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Sierra R.V. Corp. v. Heartland Recreational Vehicles, LLC

United States District Court, D. Utah, Northern Division

June 28, 2019

SIERRA R.V. CORPORATION, a Utah corporation, Plaintiff/Counterclaim Defendant,
v.
HEARTLAND RECREATIONAL VEHICLES, LLC, an Indiana limited liability company, Defendant/Counterclaim Plaintiff.

          MEMORANDUM DECISION AND ORDER

          PAUL M. WARNER CHIEF UNITED STATES MAGISTRATE JUDGE.

         All parties in this case have consented to Chief Magistrate Judge Paul M. Warner conducting all proceedings, including entry of final judgment, with appeal to the United States Court of Appeals for the Tenth Circuit.[1] See 28 U.S.C. § 636(c); Fed.R.Civ.P. 73. Before the court is Plaintiff and Counterclaim Defendant Sierra R.V. Corporation's (“Sierra”) motion for preliminary injunction.[2] The court has carefully reviewed the written memoranda submitted by the parties on that motion. Pursuant to Civil Rule 7-1(f) of the Rules of Practice for the United States District Court for the District of Utah, the court has concluded that oral argument is not necessary and will decide the motion on the basis of the written memoranda. See DUCivR 7-1(f).

         BACKGROUND

         Sierra is a recreational vehicle dealer with its principal place of business in Marriott-Slaterville, Utah. Defendant and Counterclaim Plaintiff Heartland Recreational Vehicles, LLC (“Heartland”) is a manufacturer of recreational vehicles that conducts business in Utah.

         Sierra alleges that it entered into an exclusive territory agreement with Heartland, under which Heartland agreed to provide Sierra with an exclusive market for Heartland's Road Warrior product line for a portion of the State of Utah. Sierra also alleges that Heartland breached the agreement by allowing another dealer to sell Road Warrior products within that exclusive market. Heartland contends that it never entered into any formal agreement with Sierra.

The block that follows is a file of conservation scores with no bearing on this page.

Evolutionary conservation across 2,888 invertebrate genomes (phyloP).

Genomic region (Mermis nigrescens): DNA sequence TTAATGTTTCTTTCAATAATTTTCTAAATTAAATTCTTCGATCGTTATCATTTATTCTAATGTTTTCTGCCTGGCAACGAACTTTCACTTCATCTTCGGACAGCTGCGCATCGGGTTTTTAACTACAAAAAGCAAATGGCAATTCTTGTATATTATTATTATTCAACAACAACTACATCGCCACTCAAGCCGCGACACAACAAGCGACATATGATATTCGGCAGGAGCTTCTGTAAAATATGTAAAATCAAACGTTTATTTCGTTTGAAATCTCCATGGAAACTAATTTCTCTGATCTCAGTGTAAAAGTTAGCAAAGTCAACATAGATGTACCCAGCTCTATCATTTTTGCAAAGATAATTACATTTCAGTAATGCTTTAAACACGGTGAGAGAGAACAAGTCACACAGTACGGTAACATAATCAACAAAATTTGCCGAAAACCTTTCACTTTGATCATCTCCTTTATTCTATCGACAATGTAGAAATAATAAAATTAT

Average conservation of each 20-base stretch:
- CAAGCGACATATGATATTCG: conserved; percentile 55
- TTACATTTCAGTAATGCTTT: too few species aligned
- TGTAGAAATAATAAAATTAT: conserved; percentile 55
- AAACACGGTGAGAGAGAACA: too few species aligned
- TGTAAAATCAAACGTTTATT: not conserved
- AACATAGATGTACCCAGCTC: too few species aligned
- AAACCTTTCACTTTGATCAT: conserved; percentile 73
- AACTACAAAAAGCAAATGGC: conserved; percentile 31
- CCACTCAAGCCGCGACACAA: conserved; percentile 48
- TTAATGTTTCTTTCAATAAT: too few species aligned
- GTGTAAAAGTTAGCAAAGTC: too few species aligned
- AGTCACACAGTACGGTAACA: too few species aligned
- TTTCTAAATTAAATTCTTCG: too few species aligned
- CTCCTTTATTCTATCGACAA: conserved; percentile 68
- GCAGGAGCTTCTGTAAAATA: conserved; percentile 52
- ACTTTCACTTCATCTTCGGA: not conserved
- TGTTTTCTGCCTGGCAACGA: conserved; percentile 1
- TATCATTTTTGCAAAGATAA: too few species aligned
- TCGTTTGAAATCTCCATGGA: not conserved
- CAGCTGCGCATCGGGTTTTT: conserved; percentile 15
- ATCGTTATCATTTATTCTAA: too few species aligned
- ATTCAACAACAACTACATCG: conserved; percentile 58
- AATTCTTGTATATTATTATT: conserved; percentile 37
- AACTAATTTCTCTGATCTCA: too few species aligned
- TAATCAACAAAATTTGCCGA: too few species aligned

In the motion before the court, Sierra seeks a preliminary injunction that would (1) prohibit Heartland from providing any Road Warrior products to any retailer doing business within the exclusive market, (2) prohibit Heartland from representing the public that Road Warrior products can be acquired in the exclusive market from any entity other than Sierra, and (3) require Heartland to secure the return of all Road Warrior products Heartland supplied to retailers other than Sierra in the exclusive market, to the extent Heartland can lawfully do so.

         ANALYSIS

         The Tenth Circuit “will only set aside a denial of a preliminary injunction if it is based on an error of law or constitutes an abuse of discretion.” Keirnan v. Utah Transit Auth., 339 F.3d 1217, 1220 (10th Cir. 2003) (quotations and citations omitted). In order to obtain a preliminary injunction, Sierra must establish the following four factors:

(1) it will suffer irreparable harm if the injunction is not granted,
(2) its threatened injury outweighs the harm caused to the opposing party as a result of the injunction, (3) the injunction is not adverse to the public interest, and (4) it has a substantial likelihood of success on the merits of the case.

Dominion Video Satellite, Inc. v. Echostar Satellite Corp., 356 F.3d 1256, 1260 (10th Cir. 2004).

In examining these factors, courts have consistently noted that [b]ecause a showing of probable irreparable harm is the single most important prerequisite for the issuance of a preliminary injunction, the moving party must first demonstrate that such injury is likely before the other requirements for the issuance of an injunction will be considered.

Id. (quotations and citations omitted) (alteration in original).

         “Determining whether irreparable harm exists can be a difficult and close question.” Id. at 1262. The Tenth Circuit has “noted that [t]he concept of irreparable harm . . . does not readily lend itself to definition, nor is it an easy burden to ...


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